Fun Infused Friday - Happy Bug Done Edition
Volchaos is pretty much done! That's exciting news. I've been devoting pretty much 100% of my free time to finishing this game for the past few months. I finally took some time last night to relax and went to bed early (well, early for me, late for pretty much everyone else). It's been a really long grid (Volchaos is my longest in development game, I started it in February of this year) and it feels great to be nearly at the end (well, at least until I start on the PC version).
As of last night, my TODO list for Volchaos was TO-DONE (at least briefly it was). I did add one more late addition, redoing the backgrounds on all the level intro graphics (as suggested in a recent playtest), but this should only take a couple hours of work to complete. I fully believe I will be able to put Volchaos into Peer Review in the next couple days. While that means I could release Thanksgiving week, I really don't think that is the best time for a video game release. For the moment I'm targeting the week after Thanksgiving though I haven't decided the exact date yet. I do need to make sure there aren't an big releases coming that week also, releasing against Halo: Reach didn't work out so well with my release of Hypership.
The last big issues I had to deal with in Volchaos was a strange collision detection issue with the jumping flame enemies. When moving enemies, I independently move the Y and then X axes. This allows me to know when a collision happens (I use rectangle collision boxes) what direction they shouldn't be able to move anymore. After each Y and X movement and check, the enemy should be left in a state where they are colliding with nothing. And yet somehow I was ending up with the occasional enemy that was colliding on their Y axis immediately before doing the X movement and check. This would result in an apparent X axis collision and move the enemy (incorrectly) to the right or left edge of the collision area.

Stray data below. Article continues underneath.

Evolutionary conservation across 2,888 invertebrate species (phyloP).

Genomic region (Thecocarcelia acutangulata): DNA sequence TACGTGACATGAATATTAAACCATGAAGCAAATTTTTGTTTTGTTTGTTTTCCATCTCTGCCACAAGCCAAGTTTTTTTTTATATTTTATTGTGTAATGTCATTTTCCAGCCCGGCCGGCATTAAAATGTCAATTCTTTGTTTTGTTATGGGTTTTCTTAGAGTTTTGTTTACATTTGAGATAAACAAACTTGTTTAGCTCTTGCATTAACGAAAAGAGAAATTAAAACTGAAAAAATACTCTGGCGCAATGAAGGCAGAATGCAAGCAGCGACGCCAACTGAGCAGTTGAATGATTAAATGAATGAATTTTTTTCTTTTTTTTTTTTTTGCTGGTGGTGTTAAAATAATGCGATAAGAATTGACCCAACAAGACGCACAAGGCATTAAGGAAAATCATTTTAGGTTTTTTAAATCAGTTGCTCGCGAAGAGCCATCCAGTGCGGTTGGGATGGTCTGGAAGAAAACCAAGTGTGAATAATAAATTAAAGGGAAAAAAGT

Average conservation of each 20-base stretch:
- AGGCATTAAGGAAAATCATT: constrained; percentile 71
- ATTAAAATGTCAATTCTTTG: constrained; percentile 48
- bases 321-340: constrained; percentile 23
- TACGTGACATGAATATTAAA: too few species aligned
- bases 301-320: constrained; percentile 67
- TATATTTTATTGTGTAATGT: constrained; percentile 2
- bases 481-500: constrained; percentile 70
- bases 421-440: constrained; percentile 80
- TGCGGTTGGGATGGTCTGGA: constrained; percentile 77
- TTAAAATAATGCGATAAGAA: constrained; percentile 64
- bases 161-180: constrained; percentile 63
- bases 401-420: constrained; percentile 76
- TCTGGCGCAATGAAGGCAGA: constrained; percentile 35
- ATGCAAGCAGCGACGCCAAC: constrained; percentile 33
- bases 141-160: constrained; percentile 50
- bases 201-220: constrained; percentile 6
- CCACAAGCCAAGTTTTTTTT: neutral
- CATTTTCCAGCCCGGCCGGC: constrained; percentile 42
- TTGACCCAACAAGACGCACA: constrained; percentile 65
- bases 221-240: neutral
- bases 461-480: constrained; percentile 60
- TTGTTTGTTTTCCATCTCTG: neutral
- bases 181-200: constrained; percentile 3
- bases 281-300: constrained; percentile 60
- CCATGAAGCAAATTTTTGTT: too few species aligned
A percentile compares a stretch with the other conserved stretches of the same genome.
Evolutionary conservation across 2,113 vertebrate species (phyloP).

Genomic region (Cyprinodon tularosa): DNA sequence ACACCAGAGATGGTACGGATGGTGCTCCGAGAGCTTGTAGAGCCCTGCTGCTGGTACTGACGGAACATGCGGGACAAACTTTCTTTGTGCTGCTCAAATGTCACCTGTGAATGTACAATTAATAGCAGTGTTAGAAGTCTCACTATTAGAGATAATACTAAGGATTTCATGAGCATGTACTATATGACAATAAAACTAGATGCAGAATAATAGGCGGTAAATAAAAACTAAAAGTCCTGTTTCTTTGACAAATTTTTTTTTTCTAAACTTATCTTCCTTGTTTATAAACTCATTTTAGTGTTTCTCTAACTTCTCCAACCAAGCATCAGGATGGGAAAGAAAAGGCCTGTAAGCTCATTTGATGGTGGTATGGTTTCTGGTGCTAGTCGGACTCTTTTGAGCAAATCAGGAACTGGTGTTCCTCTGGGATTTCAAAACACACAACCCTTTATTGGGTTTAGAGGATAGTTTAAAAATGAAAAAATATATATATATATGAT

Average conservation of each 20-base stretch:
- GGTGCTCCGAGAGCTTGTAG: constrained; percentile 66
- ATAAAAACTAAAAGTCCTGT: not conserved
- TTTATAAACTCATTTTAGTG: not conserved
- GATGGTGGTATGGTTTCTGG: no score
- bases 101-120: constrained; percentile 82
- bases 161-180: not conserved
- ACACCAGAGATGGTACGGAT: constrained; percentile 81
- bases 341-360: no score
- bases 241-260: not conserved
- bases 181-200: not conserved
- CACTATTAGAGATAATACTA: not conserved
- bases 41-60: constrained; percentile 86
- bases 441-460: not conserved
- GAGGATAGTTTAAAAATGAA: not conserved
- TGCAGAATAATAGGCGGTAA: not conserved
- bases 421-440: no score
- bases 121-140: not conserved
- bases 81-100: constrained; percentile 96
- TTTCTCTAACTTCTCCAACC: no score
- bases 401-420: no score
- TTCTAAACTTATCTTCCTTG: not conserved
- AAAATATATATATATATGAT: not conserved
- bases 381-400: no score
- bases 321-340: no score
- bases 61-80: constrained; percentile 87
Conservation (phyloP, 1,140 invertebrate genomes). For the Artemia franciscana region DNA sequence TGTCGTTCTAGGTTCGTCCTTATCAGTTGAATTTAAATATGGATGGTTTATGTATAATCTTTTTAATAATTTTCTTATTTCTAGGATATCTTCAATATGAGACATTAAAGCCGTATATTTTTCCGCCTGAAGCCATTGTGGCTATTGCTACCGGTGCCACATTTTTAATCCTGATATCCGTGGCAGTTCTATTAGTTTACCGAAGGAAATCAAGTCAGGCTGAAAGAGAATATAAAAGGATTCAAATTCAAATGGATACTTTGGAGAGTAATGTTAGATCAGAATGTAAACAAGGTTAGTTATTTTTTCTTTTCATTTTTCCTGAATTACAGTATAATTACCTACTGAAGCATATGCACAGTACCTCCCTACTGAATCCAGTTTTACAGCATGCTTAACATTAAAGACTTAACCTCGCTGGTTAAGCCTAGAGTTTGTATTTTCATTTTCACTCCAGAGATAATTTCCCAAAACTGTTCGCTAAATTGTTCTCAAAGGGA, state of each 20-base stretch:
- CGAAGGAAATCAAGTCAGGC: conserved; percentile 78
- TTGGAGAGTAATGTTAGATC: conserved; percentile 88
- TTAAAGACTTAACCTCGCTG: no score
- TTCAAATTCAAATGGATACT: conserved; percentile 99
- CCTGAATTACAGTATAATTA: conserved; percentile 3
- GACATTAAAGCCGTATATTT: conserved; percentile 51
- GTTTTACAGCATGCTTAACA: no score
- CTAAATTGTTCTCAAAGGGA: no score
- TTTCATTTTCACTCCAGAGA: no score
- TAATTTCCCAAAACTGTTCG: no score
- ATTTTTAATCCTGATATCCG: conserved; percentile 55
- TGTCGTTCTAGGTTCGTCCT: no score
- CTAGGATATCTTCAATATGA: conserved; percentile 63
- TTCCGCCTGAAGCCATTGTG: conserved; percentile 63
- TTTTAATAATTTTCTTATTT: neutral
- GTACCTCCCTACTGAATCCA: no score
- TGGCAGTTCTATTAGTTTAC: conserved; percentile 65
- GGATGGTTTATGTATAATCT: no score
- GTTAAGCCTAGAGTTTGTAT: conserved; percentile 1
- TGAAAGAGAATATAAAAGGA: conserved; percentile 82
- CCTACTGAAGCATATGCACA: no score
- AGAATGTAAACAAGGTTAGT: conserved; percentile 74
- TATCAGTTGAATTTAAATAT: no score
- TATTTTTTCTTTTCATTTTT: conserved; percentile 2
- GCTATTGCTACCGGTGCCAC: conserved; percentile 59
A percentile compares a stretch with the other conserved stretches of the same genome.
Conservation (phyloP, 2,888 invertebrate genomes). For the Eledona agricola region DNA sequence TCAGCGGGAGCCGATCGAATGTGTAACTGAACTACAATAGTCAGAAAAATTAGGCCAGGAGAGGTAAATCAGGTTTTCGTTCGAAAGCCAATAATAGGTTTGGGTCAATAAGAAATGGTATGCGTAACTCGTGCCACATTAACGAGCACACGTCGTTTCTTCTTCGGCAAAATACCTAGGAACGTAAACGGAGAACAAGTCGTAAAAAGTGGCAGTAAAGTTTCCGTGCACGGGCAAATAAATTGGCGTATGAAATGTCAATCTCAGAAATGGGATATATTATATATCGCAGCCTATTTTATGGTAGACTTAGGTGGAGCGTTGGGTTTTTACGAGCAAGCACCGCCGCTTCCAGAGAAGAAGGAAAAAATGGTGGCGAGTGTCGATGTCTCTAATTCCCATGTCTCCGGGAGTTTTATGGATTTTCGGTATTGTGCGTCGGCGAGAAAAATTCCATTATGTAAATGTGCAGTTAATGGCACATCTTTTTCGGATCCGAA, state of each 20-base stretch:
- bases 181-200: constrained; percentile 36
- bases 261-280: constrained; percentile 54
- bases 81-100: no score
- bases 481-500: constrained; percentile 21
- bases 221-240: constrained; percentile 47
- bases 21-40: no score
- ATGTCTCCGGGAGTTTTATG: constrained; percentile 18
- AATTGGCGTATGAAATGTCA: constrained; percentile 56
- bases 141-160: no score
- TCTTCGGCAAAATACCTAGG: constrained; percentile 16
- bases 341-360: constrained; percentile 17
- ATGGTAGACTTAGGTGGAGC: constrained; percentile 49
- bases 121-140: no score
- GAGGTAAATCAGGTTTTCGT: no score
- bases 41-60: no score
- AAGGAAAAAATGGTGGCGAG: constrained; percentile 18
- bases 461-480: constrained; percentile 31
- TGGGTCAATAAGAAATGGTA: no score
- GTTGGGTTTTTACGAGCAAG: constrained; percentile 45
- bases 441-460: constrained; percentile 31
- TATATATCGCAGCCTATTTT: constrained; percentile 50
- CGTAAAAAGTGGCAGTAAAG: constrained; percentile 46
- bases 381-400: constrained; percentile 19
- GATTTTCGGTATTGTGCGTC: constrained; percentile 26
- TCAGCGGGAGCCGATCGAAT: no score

After spending two nights trying to figure out how this was possible (my conclusion, it's not but it does happen), I decided to do something I consider hack-ish. I knew there was somehow a Y collision occurring when there should not be, so I just added a check in the X axis collision method to see if a Y collision occurred first and adjust before doing any X axis collision business. This adds an extra collision detection check for each enemy each frame of gameplay, but that wasn't enough to be noticeable at all in gameplay. And while it isn't the perfect solution, it is a workable solution. Sometimes when you've been working on something for a really long time, making it work is good enough.
I've been thinking a lot about what I should be working on next. Generally I tend to have one major project that is my focus and then a couple other side projects I work on here and there. I've already committed to finishing World of Chalk, Nastier, a WP7 port of Abduction Action! and a new version of Trivia or Die. That's a lot of stuff already! I'd additionally like to do some Hypership iOS updates (including an IAP or two) and further explore future iOS development (either a port or a new game, I'm not totally sure). I should probably finish most (or all) of these current projects first before starting on something new but a big part of me really wants to dig into a brand new game idea as well. So much I want to do, so not enough time to do it all.
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